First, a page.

Global Connectivity Predicts Reactivity
If you could quickly predict the reactivity of a material in different scenarios using only its atomic-level geometry, you’d hold the golden ticket to finding application-specific catalytic materials. Some methods exist for making these predictions, but they require detailed knowledge about the arrangement of the atoms and are computationally expensive to perform and thus slow to run. Now Evan Miu and his colleagues at the University of Pittsburgh have developed a method that requires only information about the connectivity of the atoms, is computationally cheap, and is quick to run . Their method accurately predicts how metal oxides interact with hydrogen in a reaction important to energy storage and catalysis.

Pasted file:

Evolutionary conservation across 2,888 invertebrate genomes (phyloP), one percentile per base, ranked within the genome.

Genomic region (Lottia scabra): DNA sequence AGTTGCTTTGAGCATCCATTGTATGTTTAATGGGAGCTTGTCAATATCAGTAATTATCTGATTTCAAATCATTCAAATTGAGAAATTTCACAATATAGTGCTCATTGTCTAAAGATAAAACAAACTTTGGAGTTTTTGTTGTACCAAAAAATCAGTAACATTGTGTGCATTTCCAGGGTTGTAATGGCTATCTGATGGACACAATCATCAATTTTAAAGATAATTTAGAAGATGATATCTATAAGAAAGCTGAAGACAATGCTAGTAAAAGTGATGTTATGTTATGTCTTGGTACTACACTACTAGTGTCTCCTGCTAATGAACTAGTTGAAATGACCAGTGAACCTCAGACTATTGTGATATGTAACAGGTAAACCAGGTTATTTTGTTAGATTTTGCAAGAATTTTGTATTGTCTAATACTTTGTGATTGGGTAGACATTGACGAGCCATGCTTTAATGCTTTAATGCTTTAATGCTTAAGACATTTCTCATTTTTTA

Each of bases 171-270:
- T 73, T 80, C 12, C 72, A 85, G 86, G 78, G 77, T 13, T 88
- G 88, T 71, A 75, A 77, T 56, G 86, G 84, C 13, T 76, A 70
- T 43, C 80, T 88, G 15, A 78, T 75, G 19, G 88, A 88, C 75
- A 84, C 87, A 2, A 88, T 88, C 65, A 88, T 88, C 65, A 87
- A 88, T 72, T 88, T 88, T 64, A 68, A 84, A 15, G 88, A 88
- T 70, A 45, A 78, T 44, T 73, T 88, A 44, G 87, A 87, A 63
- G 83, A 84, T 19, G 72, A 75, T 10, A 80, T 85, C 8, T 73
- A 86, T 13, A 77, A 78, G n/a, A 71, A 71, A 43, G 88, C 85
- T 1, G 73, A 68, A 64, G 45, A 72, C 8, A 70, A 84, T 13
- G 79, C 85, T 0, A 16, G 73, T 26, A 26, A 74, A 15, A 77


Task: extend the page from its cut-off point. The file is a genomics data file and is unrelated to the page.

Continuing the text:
Miu and the team hypothesized that they could predict a material’s reactivity using a single number that describes the so-called global connectivity of the system’s atoms. A material with a high global connectivity contains atoms that are, on average, bonded to more of their neighbors than does a system with a low value of this parameter. The researchers have used a similar concept to study reactivity for metal catalysts, but not for more complex structures, such as metal oxides.
To test their idea, the researchers examined—in different metal oxides—so-called hydrogen intercalation, a type of redox reaction that alters the host material’s properties. They found that they could use each oxide’s global connectivity to determine the strength of its hydrogen reactivity. The model-determined values for the various hydrogen-binding energies agree with experimental data and took mere seconds to obtain. The tool could thus allow scientists to rapidly develop and optimize novel materials to use in energy-storage applications.
Rachel Berkowitz is a Corresponding Editor for Physics Magazine based in Vancouver, Canada.
- E. V. Miu et al., “Global and local connectivities describe hydrogen intercalation in metal oxides,” Phys. Rev. Lett. 131, 108001 (2023).